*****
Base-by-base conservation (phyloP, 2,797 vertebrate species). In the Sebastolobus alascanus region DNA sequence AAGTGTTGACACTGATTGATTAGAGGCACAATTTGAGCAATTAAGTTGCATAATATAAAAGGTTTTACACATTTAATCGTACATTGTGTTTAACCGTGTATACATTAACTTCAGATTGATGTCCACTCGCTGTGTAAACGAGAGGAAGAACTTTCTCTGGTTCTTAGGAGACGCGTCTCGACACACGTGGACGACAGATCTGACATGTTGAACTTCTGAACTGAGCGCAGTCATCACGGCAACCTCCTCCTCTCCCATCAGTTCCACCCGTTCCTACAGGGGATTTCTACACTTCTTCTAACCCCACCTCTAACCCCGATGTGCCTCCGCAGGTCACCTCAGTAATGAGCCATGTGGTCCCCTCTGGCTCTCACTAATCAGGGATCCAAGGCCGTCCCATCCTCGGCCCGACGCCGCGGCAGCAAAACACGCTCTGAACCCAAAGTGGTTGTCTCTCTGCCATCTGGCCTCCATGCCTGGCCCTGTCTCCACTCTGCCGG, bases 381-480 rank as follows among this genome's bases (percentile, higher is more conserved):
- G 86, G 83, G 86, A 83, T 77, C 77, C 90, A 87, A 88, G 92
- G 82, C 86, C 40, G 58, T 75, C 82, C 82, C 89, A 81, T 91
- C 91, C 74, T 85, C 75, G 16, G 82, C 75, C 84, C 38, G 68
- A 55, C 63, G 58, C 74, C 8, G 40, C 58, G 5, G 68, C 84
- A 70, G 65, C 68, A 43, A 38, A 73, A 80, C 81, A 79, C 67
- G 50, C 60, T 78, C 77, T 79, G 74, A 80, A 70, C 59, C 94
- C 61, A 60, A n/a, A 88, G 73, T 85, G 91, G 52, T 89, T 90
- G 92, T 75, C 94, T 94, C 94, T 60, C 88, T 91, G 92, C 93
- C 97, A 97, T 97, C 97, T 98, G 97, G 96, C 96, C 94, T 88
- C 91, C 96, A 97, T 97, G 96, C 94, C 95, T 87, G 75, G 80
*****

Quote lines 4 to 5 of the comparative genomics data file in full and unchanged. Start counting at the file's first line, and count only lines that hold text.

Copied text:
- C 91, C 74, T 85, C 75, G 16, G 82, C 75, C 84, C 38, G 68
- A 55, C 63, G 58, C 74, C 8, G 40, C 58, G 5, G 68, C 84